A hydrostatic pressure test helps find leaks in tanks and pipes. It is a procedure employed to assess the strength and weakness of piping systems, gas cylinders, boilers, pressure vessels, etc. If you suspect a plumbing leak, hydrostatic pressure testing is necessary for confirming its presence.
A hydrostatic pressure test is typically carried out after the equipment undergoes repair to authenticate that the equipment is fit to work under a desired set of conditions once it is returned to service.
You cannot perform the hydrostatic pressure test during normal operations. Additionally, you cannot screen the equipment for leaks after the test is complete. If you are looking to carry out on-stream equipment reliability, we suggest trying your luck with a fixed equipment mechanical integrity program.
The hydrostatic pressure test is considered a non-destructive testing method. However, it is not uncommon to encounter ruptured equipment. This usually results when either a small crack propagates rapidly, or the inspection exceeds a specified test pressure.
How does it work?
Hydrostatic pressure tests work by first removing the air in the unit and completely filling the component with water. The component is then pressurized up to 1.5 times the unit’s design pressure limit. The pressure is held for a certain amount of time so that the leaks can be inspected visually. If the pressure lowers, there is a leak somewhere in the system.
You can enhance visual inspection with the help of tracers or fluorescent dyes in the liquid so the originating point of the leaks and cracks can be determined.
When you perform the test on a building’s sanitary sewer system, an inflatable test ball is first inserted in the mainline. The ball is then inflated to block the line. The line is then filled with water up to the slab level, and the water level is observed for the following fifteen minutes. If the water level begins to drop, it proves that there is a leak present.
There are three standard hydrostatic pressure testing techniques used for testing for leaks. These include the water jacket method, the direct expansion method, and the proof testing method.
Let us walk you through the three main methods in detail.
Water Jacket Method
The water jacket method involves filling the vessel with water and then loading it in the test jacket, i.e., a sealed chamber. The water jacket is also filled with water. The container is then subjected to a certain amount of pressure inside the test jacket for a set amount of time.
This allows the vessel to expand inside the sealed chamber, thereby resulting in the water being pushed into a glass tube that measures the total expansion. Once the expansion has been recorded, the vessel is depressurized as it shrinks to its original size. Water flows back into the sealed chamber as the vessel deflates.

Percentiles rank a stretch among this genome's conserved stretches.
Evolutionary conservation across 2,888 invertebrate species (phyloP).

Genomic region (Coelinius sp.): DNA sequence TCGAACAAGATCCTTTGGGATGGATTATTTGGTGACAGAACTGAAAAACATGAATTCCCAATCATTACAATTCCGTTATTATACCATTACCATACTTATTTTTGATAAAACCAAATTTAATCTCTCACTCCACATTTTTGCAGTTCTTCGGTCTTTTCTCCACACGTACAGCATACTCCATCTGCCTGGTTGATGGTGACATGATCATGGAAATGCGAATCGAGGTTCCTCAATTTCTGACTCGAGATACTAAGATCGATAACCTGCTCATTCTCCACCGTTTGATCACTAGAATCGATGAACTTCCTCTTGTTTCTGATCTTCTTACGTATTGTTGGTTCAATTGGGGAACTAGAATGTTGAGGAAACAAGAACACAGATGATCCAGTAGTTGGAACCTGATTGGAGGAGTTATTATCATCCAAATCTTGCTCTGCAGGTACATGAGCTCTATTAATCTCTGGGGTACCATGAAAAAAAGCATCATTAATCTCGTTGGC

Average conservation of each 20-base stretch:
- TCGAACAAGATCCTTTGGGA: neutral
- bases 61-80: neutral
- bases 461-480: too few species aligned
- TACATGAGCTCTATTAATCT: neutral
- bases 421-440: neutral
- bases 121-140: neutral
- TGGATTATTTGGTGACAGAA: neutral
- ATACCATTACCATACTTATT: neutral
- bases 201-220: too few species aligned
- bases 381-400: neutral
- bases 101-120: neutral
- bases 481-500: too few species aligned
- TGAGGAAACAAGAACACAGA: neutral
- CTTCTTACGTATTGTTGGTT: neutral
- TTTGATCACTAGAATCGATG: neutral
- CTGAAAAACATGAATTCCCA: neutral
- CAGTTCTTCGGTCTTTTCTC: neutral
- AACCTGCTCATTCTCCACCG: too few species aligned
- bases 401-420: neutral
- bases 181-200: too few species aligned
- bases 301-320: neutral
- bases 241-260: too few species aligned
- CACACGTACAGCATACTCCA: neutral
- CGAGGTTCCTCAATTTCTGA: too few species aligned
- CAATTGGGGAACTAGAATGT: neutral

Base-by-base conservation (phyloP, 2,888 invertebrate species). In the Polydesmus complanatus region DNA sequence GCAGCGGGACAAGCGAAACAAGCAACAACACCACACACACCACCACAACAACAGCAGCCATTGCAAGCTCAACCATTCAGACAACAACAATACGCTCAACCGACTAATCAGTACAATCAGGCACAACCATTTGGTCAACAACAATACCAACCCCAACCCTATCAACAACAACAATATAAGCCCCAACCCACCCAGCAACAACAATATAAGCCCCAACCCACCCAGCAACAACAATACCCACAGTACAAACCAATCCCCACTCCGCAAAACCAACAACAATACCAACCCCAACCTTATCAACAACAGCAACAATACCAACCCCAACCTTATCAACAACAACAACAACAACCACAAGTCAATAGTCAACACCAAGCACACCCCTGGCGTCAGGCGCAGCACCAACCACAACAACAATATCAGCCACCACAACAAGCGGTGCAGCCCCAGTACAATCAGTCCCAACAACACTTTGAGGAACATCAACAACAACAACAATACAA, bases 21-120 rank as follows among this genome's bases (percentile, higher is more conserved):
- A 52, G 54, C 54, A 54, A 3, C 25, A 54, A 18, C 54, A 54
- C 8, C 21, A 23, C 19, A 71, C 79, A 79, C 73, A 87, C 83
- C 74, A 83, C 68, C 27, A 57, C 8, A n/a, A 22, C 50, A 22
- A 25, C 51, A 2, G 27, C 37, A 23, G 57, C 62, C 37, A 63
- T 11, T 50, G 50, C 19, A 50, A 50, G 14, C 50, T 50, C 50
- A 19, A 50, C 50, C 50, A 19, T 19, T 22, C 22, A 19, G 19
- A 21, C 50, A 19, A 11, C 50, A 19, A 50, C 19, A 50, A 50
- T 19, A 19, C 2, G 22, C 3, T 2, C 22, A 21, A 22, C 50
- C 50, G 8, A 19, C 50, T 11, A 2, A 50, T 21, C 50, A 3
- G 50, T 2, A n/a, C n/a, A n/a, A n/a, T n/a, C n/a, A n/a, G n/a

Often the vessel does not return to its original size. In such cases, the final size value is recorded as the permanent expansion score. This difference in the reading between the total and permanent expansion helps determine whether the vessel is suitable for work or not.
The higher the expansion percentage, the greater are the chances that the vessel being tested will be withdrawn from service.
Direct Expansion Method
In the direct expansion method, the vessel is filled with a specific quantity of water and pressurized. The amount of water that is expelled after the pressure is released is measured.
The amount of water initially filled into the vessel, the amount of pressure applied, and the amount of water expelled from the vessel is then used to determine the permanent and total expansion scores.
Proof Pressure Method
The proof pressure test works by applying internal pressure, unlike other testing methods. If the vessel being tested has any cracks or leaks or is weak in general due to wall thinness, perhaps, the result will be a failure.
The proof pressure method is only used when the U.S. Code of Federal Regulations does not require recording permanent and total expansion values.
Are there any alternate methods?
Some equipment cannot handle the load required for a hydrostatic pressure test. For this reason, such equipment is tested using alternate methods such as pneumatic testing.
Pneumatic testing is a variant of the pressure test that pressurizes the vessel with gas instead of water. The gases customarily employed for the job are either air or nitrogen.
Particular caution is required for pneumatic testing because gaseous mediums can be easily compressed and must be contained in more copious amounts as compared to conventional hydrostatic pressure testing.
Hydrostatic pressure tests are essential to confirm the presence of any leaks in the plumbing system. They are conducted on pipelines when they are out of service. All oil, gas, etcetera, is vented off and cleaned before the test starts.
Those conducting the test should be mindful of the medium fluid’s properties and its effect on the equipment. We suggest you seek professional help for the job.